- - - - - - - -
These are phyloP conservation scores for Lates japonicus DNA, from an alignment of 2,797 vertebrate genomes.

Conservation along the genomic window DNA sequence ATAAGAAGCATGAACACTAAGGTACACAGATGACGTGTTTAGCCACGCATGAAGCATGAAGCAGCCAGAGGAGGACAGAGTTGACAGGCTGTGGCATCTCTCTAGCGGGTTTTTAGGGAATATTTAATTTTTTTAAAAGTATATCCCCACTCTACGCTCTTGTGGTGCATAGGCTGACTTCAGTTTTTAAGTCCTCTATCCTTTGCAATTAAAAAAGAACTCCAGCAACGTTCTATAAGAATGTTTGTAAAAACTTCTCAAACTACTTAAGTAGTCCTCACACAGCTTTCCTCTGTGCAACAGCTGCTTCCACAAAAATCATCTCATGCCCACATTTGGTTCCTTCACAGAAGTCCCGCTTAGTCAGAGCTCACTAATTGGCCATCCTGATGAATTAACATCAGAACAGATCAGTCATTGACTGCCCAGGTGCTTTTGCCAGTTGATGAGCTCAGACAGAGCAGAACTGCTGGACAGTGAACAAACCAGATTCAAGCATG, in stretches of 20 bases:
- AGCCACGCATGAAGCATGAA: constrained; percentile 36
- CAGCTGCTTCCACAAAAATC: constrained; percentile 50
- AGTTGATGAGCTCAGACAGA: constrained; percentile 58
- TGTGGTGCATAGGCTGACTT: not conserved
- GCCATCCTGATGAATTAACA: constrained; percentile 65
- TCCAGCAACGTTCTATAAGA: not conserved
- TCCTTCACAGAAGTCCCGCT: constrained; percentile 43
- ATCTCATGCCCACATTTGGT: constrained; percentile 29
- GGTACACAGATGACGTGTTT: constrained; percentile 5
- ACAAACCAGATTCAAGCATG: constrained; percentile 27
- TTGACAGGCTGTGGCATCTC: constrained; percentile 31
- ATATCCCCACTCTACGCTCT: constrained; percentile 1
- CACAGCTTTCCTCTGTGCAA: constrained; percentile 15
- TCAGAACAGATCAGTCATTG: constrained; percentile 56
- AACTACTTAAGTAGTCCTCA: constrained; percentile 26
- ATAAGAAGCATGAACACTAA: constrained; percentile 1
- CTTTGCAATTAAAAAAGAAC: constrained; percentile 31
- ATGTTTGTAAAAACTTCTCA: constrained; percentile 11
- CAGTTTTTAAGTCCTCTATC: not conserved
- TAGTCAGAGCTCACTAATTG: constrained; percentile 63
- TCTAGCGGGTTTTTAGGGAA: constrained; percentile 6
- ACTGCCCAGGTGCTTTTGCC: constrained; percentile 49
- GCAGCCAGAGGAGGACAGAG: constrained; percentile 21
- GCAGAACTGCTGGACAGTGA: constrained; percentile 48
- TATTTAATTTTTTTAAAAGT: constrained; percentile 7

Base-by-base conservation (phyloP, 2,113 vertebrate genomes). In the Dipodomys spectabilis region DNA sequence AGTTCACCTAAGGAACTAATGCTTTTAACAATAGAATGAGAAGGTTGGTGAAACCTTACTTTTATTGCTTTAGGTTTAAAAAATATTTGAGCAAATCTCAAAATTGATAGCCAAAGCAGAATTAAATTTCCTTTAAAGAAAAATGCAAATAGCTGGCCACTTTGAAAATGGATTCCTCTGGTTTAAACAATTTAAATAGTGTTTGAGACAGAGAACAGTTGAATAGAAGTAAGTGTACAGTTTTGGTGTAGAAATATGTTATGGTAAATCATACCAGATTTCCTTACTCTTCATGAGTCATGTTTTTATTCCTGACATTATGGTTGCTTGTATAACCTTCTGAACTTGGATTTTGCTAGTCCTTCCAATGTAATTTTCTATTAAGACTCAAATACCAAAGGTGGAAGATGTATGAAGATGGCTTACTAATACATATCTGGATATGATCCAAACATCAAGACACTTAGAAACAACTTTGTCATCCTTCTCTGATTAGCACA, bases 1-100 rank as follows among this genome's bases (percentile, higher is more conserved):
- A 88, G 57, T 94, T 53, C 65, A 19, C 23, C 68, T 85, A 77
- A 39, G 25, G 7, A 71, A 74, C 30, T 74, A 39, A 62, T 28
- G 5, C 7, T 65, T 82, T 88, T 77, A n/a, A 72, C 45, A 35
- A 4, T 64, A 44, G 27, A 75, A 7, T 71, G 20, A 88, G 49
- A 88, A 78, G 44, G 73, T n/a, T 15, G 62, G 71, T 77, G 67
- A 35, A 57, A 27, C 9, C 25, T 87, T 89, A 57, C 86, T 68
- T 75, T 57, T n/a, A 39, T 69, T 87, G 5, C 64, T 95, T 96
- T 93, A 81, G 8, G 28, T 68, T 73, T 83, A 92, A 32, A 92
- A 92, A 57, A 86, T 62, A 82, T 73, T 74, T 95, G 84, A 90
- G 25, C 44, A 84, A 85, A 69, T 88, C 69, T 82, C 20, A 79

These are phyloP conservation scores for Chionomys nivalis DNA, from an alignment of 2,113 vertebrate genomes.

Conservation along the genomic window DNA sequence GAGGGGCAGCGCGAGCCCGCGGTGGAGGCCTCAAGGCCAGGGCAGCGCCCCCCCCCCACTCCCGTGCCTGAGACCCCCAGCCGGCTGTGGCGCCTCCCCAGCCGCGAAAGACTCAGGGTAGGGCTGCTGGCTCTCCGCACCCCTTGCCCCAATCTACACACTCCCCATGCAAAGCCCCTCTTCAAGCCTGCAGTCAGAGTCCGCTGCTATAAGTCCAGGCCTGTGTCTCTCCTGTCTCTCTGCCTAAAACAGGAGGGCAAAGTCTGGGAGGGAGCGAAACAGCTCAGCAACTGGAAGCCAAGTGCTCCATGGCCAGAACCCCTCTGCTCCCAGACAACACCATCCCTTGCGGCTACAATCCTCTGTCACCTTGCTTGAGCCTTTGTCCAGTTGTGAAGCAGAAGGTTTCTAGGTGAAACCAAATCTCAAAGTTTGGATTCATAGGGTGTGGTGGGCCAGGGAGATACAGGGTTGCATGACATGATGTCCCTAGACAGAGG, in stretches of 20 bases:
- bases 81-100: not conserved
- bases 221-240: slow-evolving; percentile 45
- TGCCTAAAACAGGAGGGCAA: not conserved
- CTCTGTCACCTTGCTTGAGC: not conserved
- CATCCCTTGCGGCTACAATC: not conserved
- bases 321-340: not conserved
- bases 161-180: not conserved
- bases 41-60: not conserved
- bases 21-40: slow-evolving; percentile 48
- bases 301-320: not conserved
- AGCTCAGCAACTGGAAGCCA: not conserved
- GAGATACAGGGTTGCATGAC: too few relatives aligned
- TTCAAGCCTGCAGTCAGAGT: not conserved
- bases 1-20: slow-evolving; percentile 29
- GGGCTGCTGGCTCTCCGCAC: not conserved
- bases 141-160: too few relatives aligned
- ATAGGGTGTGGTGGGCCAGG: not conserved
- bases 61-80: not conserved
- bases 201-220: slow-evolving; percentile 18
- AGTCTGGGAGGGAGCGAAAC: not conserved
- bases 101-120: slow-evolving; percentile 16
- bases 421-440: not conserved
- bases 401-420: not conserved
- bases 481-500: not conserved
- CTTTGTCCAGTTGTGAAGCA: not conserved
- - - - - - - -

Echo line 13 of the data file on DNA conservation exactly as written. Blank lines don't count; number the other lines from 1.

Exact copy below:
- TTGACAGGCTGTGGCATCTC: constrained; percentile 31